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Time Bankrupt?
December 14, 2010 - 8:15pm

Do you feel like declaring time bankruptcy? Do you have more things to do each day than hours to do them in?

Three possible reasons why you and I might be time bankrupt:

1. Truly Bankrupt: You are being asked to do more work without as many people. Your job demands have grown exponentially, but the resources to do your job have stagnated (or declined). Technology means that you are always connected, which means you are always working. Work is exciting and exhilarating, and you are working on an incredible new project with an amazing team. You love your job, it energizes you, and the distinction between work and leisure has disappeared. Laptops and Blackberry's, iPhones and broadband equal 24/7/365 availability. Budgets have never been tighter, and the need to produce to bring in revenues (and keep you and your team employed) is greater than ever.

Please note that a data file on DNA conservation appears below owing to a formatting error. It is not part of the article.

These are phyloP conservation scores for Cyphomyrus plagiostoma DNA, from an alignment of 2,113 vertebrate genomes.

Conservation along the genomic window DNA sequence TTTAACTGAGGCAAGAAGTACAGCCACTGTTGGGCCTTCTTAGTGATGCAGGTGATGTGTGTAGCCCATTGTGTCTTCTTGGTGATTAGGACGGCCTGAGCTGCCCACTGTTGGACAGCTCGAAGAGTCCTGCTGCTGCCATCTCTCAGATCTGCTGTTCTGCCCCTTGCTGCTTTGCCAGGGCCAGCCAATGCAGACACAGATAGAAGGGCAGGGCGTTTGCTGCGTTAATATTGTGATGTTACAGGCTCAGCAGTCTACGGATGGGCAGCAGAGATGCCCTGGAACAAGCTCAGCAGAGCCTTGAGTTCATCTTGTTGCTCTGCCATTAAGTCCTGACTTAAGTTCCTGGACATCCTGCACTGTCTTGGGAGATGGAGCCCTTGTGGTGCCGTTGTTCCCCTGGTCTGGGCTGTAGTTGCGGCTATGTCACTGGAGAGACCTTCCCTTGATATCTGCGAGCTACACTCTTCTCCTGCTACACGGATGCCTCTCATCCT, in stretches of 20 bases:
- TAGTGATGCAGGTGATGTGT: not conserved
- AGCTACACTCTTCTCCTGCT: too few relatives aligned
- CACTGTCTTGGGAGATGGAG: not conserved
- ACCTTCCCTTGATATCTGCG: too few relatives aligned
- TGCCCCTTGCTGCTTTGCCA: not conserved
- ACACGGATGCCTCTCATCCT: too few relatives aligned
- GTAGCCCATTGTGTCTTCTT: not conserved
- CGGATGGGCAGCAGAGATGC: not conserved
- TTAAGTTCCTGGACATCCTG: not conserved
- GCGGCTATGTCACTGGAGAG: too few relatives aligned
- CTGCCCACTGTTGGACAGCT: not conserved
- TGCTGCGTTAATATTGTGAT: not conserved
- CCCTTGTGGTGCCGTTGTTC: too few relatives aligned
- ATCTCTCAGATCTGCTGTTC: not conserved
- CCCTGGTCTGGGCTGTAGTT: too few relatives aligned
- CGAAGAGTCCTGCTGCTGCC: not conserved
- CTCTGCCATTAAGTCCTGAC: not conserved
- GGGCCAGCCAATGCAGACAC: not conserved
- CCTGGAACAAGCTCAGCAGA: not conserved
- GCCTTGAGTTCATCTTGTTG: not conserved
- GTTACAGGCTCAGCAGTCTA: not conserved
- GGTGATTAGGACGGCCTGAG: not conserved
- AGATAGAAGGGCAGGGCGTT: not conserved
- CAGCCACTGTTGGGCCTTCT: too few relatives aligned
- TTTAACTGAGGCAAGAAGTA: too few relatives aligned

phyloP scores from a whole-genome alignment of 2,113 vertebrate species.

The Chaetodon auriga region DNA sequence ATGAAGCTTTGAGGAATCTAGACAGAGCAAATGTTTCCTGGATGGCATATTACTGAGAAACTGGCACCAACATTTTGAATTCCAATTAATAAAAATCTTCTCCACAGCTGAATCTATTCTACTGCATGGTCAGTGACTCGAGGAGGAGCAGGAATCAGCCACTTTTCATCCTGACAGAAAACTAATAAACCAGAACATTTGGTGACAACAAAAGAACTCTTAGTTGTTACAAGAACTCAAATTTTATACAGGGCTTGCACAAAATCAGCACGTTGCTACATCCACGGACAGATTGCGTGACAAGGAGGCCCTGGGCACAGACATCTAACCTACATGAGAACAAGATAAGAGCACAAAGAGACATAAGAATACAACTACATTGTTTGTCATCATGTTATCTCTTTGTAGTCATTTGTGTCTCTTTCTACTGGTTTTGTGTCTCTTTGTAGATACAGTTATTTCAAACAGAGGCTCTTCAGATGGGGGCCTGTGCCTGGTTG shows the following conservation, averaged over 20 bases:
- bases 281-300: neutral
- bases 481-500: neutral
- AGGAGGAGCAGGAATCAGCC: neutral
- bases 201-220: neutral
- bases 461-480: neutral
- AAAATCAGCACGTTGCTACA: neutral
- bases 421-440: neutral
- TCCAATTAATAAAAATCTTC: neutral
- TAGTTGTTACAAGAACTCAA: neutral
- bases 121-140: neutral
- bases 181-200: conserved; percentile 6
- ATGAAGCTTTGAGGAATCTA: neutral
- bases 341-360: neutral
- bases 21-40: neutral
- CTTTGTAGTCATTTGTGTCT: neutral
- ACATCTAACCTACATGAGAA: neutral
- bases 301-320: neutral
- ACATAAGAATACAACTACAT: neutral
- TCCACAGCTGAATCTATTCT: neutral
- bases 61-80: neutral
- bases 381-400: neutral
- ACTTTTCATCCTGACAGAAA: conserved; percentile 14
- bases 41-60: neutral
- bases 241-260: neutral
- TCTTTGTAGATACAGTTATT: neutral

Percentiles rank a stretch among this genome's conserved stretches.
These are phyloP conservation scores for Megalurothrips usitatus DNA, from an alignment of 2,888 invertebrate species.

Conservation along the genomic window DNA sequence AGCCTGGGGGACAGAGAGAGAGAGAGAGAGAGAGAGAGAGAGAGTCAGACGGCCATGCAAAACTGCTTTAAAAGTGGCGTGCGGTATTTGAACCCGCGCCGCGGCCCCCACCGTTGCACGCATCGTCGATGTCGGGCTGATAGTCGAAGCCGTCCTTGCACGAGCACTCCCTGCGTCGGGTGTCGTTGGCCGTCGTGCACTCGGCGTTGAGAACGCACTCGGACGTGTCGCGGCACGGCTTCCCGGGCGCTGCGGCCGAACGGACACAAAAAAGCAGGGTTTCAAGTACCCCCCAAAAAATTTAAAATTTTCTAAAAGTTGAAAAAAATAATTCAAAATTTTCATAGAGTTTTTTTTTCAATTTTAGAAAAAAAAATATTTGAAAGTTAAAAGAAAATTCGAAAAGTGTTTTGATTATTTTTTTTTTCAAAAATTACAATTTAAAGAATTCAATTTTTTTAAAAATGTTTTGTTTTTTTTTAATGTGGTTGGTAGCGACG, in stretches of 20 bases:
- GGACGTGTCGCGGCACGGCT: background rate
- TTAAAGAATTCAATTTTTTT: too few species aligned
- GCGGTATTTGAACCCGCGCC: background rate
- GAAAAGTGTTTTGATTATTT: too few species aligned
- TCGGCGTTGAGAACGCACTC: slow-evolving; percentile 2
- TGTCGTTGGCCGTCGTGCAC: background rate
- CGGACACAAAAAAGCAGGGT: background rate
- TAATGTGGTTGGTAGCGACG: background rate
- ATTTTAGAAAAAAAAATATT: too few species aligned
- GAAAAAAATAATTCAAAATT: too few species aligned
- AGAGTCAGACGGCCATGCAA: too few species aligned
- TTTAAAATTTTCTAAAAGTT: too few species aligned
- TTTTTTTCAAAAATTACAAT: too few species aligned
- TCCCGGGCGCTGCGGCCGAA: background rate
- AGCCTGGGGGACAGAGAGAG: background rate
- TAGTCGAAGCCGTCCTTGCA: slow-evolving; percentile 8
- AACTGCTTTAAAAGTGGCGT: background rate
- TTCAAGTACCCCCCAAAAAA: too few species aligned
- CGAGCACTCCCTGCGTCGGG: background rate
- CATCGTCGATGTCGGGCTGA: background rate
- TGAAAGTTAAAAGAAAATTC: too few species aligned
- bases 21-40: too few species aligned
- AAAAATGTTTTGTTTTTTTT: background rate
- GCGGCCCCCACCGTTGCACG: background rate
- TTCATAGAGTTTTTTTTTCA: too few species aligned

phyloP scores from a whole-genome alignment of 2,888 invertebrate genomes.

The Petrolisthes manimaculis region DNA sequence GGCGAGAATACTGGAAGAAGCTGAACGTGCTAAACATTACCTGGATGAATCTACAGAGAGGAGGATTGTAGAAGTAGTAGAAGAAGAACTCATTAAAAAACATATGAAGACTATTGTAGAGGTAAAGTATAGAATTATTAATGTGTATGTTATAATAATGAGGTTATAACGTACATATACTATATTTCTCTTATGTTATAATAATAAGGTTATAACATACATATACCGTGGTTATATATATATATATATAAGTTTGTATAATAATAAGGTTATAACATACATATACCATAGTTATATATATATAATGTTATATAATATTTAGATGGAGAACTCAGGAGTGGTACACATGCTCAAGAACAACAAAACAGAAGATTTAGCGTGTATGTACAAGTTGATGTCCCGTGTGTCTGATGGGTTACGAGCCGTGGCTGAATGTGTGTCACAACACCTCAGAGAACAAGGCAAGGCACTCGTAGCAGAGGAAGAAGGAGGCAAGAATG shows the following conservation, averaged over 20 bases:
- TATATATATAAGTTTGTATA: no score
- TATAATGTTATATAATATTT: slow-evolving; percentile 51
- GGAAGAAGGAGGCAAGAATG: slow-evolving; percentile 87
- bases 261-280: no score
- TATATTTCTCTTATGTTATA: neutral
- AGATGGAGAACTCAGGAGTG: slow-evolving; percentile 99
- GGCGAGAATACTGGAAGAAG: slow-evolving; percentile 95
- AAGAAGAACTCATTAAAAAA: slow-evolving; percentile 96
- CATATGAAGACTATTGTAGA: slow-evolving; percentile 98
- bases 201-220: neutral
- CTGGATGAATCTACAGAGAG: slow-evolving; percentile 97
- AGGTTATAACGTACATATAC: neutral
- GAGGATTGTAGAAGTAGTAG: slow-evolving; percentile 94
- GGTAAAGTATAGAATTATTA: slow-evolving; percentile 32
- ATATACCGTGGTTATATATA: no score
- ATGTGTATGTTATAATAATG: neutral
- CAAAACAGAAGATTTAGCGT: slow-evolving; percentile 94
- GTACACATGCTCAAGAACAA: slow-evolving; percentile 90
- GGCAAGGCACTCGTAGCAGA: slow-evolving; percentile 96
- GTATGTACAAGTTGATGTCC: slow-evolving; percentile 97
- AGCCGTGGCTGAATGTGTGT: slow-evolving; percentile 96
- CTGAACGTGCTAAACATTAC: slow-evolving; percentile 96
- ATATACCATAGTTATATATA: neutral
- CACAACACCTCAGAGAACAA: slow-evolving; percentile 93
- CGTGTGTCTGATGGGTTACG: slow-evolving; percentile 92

2. Shouldn't Be Bankrupt: The reality is that we have no reason to claim time bankruptcy. How many hours of TV, Hulu, Netflix and YouTube did you watch last week? How much time on Facebook? Working longer does not equal working smarter. Are we getting enough exercise and enough sleep to be truly productive? Do all of our meetings have agendas? Do we only meet when we need to actually do something, and do we keep information meetings to 30 minutes and decision meetings to 1 hour? Are we confusing spending lots of time working with working effectively?

3. Acting Like Bankrupt: Perhaps we are not really time bankrupt, but being "too busy" is the newest status symbol. We no longer practice conspicuous consumption (who can afford to do that when we need to pay our mortgages and save for college), but we can project an image of importance by our level of busyness. Important people are over-scheduled. Important people have lots of meetings and absolutely no time. Crazy busy is the new corner office.

Where do you fall? I'm probably guilty of all 3.


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